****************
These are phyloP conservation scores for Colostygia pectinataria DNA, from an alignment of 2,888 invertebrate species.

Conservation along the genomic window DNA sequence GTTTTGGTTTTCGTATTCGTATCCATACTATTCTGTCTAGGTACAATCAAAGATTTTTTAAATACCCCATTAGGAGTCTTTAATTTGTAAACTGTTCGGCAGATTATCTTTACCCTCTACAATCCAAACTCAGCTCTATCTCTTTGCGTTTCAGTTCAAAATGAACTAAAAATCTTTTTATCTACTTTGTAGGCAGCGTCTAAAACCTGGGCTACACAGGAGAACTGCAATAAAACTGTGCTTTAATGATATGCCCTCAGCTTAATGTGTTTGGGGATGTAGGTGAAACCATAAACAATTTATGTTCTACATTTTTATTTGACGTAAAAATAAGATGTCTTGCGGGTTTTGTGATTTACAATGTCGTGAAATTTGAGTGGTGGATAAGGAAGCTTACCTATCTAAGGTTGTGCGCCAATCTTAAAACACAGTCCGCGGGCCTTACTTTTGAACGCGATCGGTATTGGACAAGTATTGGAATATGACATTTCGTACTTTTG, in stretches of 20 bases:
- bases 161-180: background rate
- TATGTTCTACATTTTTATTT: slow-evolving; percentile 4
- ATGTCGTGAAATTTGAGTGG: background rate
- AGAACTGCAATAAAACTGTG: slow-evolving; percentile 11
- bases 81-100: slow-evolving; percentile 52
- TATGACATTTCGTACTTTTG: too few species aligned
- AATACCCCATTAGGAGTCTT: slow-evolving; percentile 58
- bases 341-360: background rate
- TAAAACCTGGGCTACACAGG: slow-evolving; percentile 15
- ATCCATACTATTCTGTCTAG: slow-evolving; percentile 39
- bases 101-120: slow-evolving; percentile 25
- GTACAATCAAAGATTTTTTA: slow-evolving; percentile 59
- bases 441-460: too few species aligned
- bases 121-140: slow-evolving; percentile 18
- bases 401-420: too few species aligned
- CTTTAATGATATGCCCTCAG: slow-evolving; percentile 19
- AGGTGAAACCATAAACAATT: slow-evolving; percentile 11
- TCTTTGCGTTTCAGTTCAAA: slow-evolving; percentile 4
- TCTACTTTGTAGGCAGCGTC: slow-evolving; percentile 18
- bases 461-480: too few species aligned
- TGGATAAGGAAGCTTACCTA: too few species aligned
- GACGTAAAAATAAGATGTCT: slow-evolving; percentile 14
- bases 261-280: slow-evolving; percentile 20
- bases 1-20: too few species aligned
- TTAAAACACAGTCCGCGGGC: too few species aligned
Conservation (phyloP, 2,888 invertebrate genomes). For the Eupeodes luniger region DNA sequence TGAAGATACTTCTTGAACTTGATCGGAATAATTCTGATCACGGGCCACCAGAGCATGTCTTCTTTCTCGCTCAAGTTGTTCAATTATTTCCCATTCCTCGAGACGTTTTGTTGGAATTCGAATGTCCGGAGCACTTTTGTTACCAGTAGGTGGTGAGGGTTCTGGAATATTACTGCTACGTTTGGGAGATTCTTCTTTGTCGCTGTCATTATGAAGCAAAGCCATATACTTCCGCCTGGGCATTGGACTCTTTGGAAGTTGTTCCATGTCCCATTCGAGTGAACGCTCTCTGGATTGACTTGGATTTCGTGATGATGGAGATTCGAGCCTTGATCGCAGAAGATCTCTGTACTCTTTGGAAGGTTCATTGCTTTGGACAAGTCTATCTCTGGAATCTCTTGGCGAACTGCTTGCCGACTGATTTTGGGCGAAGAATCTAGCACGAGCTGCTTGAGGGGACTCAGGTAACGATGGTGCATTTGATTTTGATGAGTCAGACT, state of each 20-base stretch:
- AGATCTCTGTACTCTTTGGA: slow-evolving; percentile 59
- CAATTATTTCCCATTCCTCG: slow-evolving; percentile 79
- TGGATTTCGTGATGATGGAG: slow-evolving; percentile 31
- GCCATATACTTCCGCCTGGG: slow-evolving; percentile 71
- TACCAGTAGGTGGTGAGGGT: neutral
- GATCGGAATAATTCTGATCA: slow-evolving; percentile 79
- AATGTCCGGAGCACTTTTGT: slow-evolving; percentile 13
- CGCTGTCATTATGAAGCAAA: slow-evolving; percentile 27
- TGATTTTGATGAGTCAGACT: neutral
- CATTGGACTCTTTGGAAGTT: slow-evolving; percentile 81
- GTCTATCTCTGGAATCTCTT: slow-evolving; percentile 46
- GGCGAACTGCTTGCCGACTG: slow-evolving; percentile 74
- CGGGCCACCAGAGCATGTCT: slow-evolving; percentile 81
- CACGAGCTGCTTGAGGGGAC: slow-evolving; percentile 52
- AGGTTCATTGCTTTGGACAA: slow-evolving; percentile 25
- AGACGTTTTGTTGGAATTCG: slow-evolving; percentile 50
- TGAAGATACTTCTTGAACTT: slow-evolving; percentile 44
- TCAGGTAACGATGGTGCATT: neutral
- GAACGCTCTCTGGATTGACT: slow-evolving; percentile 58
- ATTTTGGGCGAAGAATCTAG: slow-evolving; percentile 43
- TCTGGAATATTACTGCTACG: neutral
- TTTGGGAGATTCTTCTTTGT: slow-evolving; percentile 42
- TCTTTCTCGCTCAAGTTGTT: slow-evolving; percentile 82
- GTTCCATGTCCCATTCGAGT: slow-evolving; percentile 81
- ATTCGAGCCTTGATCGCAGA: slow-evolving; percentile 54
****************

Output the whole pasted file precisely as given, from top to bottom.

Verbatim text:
These are phyloP conservation scores for Colostygia pectinataria DNA, from an alignment of 2,888 invertebrate species.

Conservation along the genomic window DNA sequence GTTTTGGTTTTCGTATTCGTATCCATACTATTCTGTCTAGGTACAATCAAAGATTTTTTAAATACCCCATTAGGAGTCTTTAATTTGTAAACTGTTCGGCAGATTATCTTTACCCTCTACAATCCAAACTCAGCTCTATCTCTTTGCGTTTCAGTTCAAAATGAACTAAAAATCTTTTTATCTACTTTGTAGGCAGCGTCTAAAACCTGGGCTACACAGGAGAACTGCAATAAAACTGTGCTTTAATGATATGCCCTCAGCTTAATGTGTTTGGGGATGTAGGTGAAACCATAAACAATTTATGTTCTACATTTTTATTTGACGTAAAAATAAGATGTCTTGCGGGTTTTGTGATTTACAATGTCGTGAAATTTGAGTGGTGGATAAGGAAGCTTACCTATCTAAGGTTGTGCGCCAATCTTAAAACACAGTCCGCGGGCCTTACTTTTGAACGCGATCGGTATTGGACAAGTATTGGAATATGACATTTCGTACTTTTG, in stretches of 20 bases:
- bases 161-180: background rate
- TATGTTCTACATTTTTATTT: slow-evolving; percentile 4
- ATGTCGTGAAATTTGAGTGG: background rate
- AGAACTGCAATAAAACTGTG: slow-evolving; percentile 11
- bases 81-100: slow-evolving; percentile 52
- TATGACATTTCGTACTTTTG: too few species aligned
- AATACCCCATTAGGAGTCTT: slow-evolving; percentile 58
- bases 341-360: background rate
- TAAAACCTGGGCTACACAGG: slow-evolving; percentile 15
- ATCCATACTATTCTGTCTAG: slow-evolving; percentile 39
- bases 101-120: slow-evolving; percentile 25
- GTACAATCAAAGATTTTTTA: slow-evolving; percentile 59
- bases 441-460: too few species aligned
- bases 121-140: slow-evolving; percentile 18
- bases 401-420: too few species aligned
- CTTTAATGATATGCCCTCAG: slow-evolving; percentile 19
- AGGTGAAACCATAAACAATT: slow-evolving; percentile 11
- TCTTTGCGTTTCAGTTCAAA: slow-evolving; percentile 4
- TCTACTTTGTAGGCAGCGTC: slow-evolving; percentile 18
- bases 461-480: too few species aligned
- TGGATAAGGAAGCTTACCTA: too few species aligned
- GACGTAAAAATAAGATGTCT: slow-evolving; percentile 14
- bases 261-280: slow-evolving; percentile 20
- bases 1-20: too few species aligned
- TTAAAACACAGTCCGCGGGC: too few species aligned
Conservation (phyloP, 2,888 invertebrate genomes). For the Eupeodes luniger region DNA sequence TGAAGATACTTCTTGAACTTGATCGGAATAATTCTGATCACGGGCCACCAGAGCATGTCTTCTTTCTCGCTCAAGTTGTTCAATTATTTCCCATTCCTCGAGACGTTTTGTTGGAATTCGAATGTCCGGAGCACTTTTGTTACCAGTAGGTGGTGAGGGTTCTGGAATATTACTGCTACGTTTGGGAGATTCTTCTTTGTCGCTGTCATTATGAAGCAAAGCCATATACTTCCGCCTGGGCATTGGACTCTTTGGAAGTTGTTCCATGTCCCATTCGAGTGAACGCTCTCTGGATTGACTTGGATTTCGTGATGATGGAGATTCGAGCCTTGATCGCAGAAGATCTCTGTACTCTTTGGAAGGTTCATTGCTTTGGACAAGTCTATCTCTGGAATCTCTTGGCGAACTGCTTGCCGACTGATTTTGGGCGAAGAATCTAGCACGAGCTGCTTGAGGGGACTCAGGTAACGATGGTGCATTTGATTTTGATGAGTCAGACT, state of each 20-base stretch:
- AGATCTCTGTACTCTTTGGA: slow-evolving; percentile 59
- CAATTATTTCCCATTCCTCG: slow-evolving; percentile 79
- TGGATTTCGTGATGATGGAG: slow-evolving; percentile 31
- GCCATATACTTCCGCCTGGG: slow-evolving; percentile 71
- TACCAGTAGGTGGTGAGGGT: neutral
- GATCGGAATAATTCTGATCA: slow-evolving; percentile 79
- AATGTCCGGAGCACTTTTGT: slow-evolving; percentile 13
- CGCTGTCATTATGAAGCAAA: slow-evolving; percentile 27
- TGATTTTGATGAGTCAGACT: neutral
- CATTGGACTCTTTGGAAGTT: slow-evolving; percentile 81
- GTCTATCTCTGGAATCTCTT: slow-evolving; percentile 46
- GGCGAACTGCTTGCCGACTG: slow-evolving; percentile 74
- CGGGCCACCAGAGCATGTCT: slow-evolving; percentile 81
- CACGAGCTGCTTGAGGGGAC: slow-evolving; percentile 52
- AGGTTCATTGCTTTGGACAA: slow-evolving; percentile 25
- AGACGTTTTGTTGGAATTCG: slow-evolving; percentile 50
- TGAAGATACTTCTTGAACTT: slow-evolving; percentile 44
- TCAGGTAACGATGGTGCATT: neutral
- GAACGCTCTCTGGATTGACT: slow-evolving; percentile 58
- ATTTTGGGCGAAGAATCTAG: slow-evolving; percentile 43
- TCTGGAATATTACTGCTACG: neutral
- TTTGGGAGATTCTTCTTTGT: slow-evolving; percentile 42
- TCTTTCTCGCTCAAGTTGTT: slow-evolving; percentile 82
- GTTCCATGTCCCATTCGAGT: slow-evolving; percentile 81
- ATTCGAGCCTTGATCGCAGA: slow-evolving; percentile 54